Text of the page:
Open Enrollment for 2012 begins on Saturday, October 15, and ends on Wednesday, December 7, 2011.
Yesterday I discussed the importance of being alert to Medicare fraud and scams, particularly this time of year when Medicare Part D marketing is in full swing. According to a 2010 Nightline investigation, Medicare fraud costsU.S.taxpayers more than $60 billion a year. Yes, billions with a “b.”
To help you better identify fraud and protect yourself—and others—from being scammed, here are a few things to be on the alert for at all times:
- You’re asked for money or for your personal information (e.g., Medicare
or Social Security numbers, bank account number, credit card number, etc.) by someone pretending to represent Medicare, Social Security, and/or a Medicare plan sponsor.
- Another person asks to use your Medicare prescription drug card to obtain drugs at the pharmacy.
- You’re asked to sell your Medicare prescription drug card.
- Several payers (insurance plans), including Medicare Part D, are billed for the entire cost of the same prescription.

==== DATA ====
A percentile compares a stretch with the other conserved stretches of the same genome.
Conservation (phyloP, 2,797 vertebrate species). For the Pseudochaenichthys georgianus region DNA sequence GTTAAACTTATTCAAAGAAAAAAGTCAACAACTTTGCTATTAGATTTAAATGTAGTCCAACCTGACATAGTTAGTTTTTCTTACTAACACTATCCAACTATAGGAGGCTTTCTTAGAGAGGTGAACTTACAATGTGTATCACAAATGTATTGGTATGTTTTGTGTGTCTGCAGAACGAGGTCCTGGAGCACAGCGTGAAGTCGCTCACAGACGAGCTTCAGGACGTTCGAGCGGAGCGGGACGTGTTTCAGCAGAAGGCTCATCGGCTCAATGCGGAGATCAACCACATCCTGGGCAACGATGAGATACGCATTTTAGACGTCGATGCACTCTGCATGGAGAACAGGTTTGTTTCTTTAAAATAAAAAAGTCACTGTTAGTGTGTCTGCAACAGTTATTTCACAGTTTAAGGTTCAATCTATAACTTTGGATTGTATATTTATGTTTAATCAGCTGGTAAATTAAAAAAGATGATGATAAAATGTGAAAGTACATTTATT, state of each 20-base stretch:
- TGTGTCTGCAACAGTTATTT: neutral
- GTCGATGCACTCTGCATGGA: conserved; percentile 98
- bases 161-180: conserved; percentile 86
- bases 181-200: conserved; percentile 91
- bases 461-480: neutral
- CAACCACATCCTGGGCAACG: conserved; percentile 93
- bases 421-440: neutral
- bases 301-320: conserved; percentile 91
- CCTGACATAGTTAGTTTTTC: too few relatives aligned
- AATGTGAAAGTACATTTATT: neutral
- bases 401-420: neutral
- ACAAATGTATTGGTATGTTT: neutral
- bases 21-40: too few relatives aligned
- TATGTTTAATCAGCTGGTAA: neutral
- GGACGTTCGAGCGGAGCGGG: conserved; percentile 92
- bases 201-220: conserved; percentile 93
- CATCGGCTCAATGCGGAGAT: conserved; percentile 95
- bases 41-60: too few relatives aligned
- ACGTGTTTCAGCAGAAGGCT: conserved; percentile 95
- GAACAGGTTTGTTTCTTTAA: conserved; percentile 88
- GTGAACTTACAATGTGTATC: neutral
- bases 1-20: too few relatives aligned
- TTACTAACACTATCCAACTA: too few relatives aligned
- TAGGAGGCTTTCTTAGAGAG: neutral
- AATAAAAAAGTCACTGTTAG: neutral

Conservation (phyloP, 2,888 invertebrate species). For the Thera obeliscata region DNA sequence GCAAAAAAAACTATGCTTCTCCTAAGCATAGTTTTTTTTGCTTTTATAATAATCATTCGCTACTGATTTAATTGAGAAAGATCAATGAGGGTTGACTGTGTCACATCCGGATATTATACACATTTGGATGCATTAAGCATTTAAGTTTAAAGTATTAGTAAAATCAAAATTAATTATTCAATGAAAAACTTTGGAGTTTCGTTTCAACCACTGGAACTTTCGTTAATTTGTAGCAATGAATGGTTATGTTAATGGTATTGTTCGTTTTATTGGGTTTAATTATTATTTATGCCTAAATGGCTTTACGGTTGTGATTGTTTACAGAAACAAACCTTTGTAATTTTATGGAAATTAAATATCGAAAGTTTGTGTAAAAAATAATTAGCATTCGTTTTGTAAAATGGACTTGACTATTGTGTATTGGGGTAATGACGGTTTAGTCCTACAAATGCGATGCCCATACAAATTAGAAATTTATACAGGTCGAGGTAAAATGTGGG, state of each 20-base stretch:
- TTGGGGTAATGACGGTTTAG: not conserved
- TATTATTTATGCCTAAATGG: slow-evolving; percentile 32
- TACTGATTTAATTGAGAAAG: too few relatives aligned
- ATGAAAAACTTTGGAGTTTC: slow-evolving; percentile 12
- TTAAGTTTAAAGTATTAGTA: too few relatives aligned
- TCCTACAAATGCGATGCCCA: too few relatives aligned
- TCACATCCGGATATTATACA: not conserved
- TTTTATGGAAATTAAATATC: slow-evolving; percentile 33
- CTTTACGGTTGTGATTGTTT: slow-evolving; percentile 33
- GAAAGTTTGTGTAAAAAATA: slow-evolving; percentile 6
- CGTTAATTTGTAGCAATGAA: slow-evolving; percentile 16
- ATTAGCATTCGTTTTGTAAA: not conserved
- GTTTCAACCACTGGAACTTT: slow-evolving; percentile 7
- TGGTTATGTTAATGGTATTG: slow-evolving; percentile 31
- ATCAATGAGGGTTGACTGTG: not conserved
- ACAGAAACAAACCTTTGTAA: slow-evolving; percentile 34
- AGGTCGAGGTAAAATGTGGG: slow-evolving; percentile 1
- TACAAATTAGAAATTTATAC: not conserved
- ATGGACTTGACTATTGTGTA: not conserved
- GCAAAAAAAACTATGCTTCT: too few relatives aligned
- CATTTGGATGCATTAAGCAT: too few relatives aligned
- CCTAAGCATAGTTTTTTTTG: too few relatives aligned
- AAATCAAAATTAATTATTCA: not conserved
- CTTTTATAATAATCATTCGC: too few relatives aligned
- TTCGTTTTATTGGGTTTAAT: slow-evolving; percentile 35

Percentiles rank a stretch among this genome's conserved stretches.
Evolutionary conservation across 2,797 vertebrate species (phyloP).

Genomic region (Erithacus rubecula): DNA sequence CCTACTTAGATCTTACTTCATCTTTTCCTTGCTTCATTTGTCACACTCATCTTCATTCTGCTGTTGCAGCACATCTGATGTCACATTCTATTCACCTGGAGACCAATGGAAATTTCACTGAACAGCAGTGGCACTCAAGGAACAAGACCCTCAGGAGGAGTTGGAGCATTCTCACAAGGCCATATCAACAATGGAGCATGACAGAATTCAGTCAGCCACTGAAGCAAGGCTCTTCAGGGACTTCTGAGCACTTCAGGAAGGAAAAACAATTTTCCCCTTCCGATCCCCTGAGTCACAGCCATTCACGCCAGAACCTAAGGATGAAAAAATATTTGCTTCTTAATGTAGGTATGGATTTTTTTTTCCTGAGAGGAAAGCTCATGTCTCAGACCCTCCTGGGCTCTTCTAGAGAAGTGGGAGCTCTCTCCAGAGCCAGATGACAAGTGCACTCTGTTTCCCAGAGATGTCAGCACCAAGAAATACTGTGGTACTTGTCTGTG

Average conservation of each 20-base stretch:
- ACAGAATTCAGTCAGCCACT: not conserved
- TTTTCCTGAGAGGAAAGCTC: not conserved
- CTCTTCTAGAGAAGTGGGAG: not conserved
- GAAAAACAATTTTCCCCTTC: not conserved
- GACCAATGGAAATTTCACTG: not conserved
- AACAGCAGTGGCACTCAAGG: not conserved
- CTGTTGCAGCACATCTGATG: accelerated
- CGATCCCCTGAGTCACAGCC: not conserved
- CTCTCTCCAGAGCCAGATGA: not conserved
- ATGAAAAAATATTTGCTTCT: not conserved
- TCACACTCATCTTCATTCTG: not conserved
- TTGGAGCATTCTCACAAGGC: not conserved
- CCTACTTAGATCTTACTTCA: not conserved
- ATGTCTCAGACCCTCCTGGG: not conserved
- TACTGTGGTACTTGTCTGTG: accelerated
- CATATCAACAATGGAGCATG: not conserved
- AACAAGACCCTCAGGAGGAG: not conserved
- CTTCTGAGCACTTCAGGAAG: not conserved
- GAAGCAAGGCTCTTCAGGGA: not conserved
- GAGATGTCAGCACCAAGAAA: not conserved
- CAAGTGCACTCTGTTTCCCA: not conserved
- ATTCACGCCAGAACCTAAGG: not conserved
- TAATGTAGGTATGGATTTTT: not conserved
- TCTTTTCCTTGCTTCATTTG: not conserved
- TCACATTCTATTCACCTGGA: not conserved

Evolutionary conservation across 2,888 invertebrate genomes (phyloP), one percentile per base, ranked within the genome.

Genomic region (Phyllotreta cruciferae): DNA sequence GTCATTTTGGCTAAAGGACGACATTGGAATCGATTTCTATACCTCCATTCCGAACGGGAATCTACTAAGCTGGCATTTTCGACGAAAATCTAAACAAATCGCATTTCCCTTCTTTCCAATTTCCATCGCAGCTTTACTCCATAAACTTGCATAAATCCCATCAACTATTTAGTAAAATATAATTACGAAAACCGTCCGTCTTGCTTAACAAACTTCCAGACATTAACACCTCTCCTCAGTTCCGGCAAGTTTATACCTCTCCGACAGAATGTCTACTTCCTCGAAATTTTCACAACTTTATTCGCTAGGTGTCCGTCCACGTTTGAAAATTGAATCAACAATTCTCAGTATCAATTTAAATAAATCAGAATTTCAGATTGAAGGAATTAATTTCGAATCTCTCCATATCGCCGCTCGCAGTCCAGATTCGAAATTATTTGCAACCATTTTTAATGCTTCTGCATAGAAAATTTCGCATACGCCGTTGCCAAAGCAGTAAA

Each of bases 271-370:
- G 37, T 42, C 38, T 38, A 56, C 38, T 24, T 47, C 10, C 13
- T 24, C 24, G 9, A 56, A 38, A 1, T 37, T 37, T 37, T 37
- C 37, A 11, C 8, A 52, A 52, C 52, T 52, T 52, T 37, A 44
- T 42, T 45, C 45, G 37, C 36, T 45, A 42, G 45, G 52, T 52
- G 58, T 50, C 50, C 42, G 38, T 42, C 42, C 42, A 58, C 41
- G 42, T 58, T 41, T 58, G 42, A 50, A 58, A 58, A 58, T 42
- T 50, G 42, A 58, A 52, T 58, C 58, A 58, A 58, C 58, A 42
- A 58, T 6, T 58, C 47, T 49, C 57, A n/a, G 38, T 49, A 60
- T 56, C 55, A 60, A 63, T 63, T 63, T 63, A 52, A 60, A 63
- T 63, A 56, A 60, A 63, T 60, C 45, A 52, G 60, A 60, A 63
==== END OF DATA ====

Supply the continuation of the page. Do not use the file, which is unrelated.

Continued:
- Your Explanation of Benefits (EOB) statement or Medicare Summary Notice lists prescriptions for medications you are not taking or services that were not ordered by you or your doctor.
In addition to being on the alert, you should also carefully review and keep records of your health care visits, services, prescriptions filled, medical equipment provided, significant lab work, etc. It’s also important to file copies of any bills or notices from insurance companies, doctors, hospitals, pharmacies, etc., as well as your canceled checks. Then every time an EOB statement arrives in the mail, read through it carefully and compare it to your receipts to make sure everything is correct.
To learn more about you can help stop Medicare fraud, visit the U.S. Department of Health & Human Services and the U.S. Department of Justice’s Stop Medicare Fraud website. The site has answers to frequently asked questions, as well as important information to help you better understand your EOB statements and find out what to look for in these documents.
The Senior Medicare Patrol (SMP)
If you want to get even more proactive in the fight against Medicare fraud, consider becoming a volunteer with the Senior Medicare Patrol (SMP). SMP is a group of highly trained volunteers who help beneficiaries avoid, detect, and prevent health care fraud. There are SMPs in every state and many U.S. territories—to find the SMP nearest you, click here.